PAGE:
Yanks: The Epic Story of the American Army in World War I

By Trefry, Richard G. | Parameters, Spring 2002 | Go to article overview
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Yanks: The Epic Story of the American Army in World War I


Trefry, Richard G., Parameters


By John S. D. Eisenhower with Joanne Thompson Eisenhower. New York: The Free Press, 2001. 353 pages. $35.00.

This latest offering by acclaimed historian John S. D. Eisenhower, with his wife Joanne Thompson Eisenhower, is a notable contribution to the increasing interest in World War I. Although World War I has had literally thousands of books written about it, relatively few are available at the present time, even in libraries, and even fewer have been read by present generations. This book provides readers and historians with a wealth of information logically presented with scholarship and integrity.

The purpose of the book, in the words of the author, "is to strike a balance, to examine how the American Expeditionary Force came about; to describe the gargantuan efforts needed to create it, supply it, train it, and fight it; and in so doing to show how the modern Army was born."

The book is divided into three main parts. Book One is entitled "Creating the AEF." It develops the international scene that found a small US Army on the Mexican border pursuing Pancho Villa, augmented by a militia force. The Army that fought on the border was woefully unprepared for participation in a struggle as colossal as the one ongoing in Europe. The story of how America entered World War I is succinctly presented. Of particular interest is the genesis both here and in France of the American Expeditionary Force.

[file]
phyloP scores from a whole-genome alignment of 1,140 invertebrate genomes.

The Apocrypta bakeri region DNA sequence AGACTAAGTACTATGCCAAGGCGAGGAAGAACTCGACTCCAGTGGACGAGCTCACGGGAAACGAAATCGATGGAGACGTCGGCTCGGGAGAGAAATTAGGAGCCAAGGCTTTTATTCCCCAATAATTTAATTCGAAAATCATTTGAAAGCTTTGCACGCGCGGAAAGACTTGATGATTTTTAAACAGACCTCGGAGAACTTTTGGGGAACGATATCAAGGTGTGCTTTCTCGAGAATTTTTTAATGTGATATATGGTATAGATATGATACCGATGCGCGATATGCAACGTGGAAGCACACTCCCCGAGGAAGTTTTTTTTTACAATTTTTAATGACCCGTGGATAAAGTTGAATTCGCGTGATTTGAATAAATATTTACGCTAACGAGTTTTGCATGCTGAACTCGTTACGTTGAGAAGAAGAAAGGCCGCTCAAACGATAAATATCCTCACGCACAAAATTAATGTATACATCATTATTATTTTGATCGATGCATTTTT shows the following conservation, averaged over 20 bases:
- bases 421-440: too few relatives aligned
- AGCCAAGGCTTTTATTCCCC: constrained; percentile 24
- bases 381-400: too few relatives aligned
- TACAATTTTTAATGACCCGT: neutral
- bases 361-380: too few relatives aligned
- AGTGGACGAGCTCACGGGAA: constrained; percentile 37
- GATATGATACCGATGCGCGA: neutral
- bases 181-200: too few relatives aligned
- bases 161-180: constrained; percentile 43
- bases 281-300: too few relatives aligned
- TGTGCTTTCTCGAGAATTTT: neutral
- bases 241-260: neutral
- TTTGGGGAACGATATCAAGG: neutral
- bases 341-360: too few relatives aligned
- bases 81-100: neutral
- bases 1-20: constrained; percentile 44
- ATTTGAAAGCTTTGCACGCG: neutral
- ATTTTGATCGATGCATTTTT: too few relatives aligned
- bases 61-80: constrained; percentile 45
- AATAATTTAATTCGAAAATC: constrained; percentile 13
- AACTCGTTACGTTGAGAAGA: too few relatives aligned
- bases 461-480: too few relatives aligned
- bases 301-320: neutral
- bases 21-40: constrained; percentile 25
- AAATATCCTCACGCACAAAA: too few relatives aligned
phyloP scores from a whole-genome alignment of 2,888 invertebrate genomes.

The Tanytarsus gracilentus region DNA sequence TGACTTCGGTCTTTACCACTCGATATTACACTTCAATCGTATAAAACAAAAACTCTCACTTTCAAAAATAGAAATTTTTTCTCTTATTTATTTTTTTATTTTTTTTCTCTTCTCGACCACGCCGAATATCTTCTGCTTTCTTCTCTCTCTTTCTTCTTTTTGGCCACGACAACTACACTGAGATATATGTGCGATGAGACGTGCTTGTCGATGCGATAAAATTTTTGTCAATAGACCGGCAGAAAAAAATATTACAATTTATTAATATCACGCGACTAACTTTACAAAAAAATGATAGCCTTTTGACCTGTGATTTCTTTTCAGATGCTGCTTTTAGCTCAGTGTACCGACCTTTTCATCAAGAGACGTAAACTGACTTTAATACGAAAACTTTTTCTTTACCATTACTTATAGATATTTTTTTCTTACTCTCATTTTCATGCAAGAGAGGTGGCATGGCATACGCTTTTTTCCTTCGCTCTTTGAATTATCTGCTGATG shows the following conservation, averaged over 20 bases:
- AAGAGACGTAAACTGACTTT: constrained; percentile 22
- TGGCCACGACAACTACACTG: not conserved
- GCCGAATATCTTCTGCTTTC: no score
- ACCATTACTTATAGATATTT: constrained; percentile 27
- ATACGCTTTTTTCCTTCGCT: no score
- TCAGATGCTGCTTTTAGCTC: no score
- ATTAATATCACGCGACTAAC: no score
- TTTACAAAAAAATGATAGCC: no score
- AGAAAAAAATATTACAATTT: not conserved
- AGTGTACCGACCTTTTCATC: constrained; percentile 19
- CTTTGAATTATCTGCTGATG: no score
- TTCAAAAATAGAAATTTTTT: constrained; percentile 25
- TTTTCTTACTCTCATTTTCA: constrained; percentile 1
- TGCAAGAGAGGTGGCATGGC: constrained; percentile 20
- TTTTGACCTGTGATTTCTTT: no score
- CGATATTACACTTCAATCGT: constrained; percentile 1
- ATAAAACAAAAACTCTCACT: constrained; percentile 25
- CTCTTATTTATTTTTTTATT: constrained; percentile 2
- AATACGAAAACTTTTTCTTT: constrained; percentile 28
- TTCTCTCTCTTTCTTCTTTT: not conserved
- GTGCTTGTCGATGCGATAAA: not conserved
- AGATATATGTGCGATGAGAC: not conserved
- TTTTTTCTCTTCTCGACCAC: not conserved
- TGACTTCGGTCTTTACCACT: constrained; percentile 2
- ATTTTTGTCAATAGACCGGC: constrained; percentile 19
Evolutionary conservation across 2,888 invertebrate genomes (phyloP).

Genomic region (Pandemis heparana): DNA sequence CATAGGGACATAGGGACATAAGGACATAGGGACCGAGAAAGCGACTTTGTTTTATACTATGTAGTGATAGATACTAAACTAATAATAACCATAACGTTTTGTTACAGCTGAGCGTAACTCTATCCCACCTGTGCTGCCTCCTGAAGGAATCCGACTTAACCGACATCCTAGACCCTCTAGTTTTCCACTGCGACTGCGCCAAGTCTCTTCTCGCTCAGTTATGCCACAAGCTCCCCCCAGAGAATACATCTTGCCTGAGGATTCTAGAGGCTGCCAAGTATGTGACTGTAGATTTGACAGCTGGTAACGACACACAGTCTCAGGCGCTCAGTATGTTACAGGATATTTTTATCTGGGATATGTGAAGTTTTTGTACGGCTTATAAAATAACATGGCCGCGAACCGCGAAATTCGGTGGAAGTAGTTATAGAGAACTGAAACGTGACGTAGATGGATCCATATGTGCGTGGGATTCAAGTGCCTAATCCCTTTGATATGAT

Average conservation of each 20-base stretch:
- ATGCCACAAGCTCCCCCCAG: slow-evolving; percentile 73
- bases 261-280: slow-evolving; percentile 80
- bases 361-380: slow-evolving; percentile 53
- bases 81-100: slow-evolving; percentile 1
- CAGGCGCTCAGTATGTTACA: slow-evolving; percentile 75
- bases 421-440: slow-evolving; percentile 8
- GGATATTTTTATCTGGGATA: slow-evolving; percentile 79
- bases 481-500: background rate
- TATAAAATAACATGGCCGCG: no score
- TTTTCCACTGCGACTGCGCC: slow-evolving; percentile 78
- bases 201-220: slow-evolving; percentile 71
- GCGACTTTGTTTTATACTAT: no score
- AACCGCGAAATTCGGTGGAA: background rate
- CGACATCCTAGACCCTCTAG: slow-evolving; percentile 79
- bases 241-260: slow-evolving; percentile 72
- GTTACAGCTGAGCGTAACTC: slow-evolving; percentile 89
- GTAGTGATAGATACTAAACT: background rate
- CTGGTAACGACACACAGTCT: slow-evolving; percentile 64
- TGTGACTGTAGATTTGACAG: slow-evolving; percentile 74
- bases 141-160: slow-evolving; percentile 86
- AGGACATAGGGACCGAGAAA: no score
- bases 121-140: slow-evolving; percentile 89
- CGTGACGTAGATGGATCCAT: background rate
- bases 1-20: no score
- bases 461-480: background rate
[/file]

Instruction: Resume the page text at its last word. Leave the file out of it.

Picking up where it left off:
The selection of General Pershing and the Army politics of the time make for a fascinating story. The trials and tribulations experienced by General Pershing in creating an Army, as well as his problems in relationships with the Allied commanders at home and in Europe, provide lessons for any officer aspiring to high command and staff. Joint and combined operations, coalitions, politics, and statesmanship were but a few of the challenges presented to a comparatively innocent American high command. Of particular interest were Pershing's efforts to establish a logistical base and a training command that would mold the amateur American force into an efficient and sustained fighting machine.

Book Two, entitled "Apprenticeship: The Opening Battles," is a story that closely parallels the problems faced by the Army at the start of World War II and Korea. One cannot help but be reminded that history repeats itself. This book is a primer on the responsibilities and the relationships between the Army Secretariat, the Army Staff, and the forces in the field.

The first fights at Cantigny and Belleau Wood baptized the AEF in the brutal combat of World War I.

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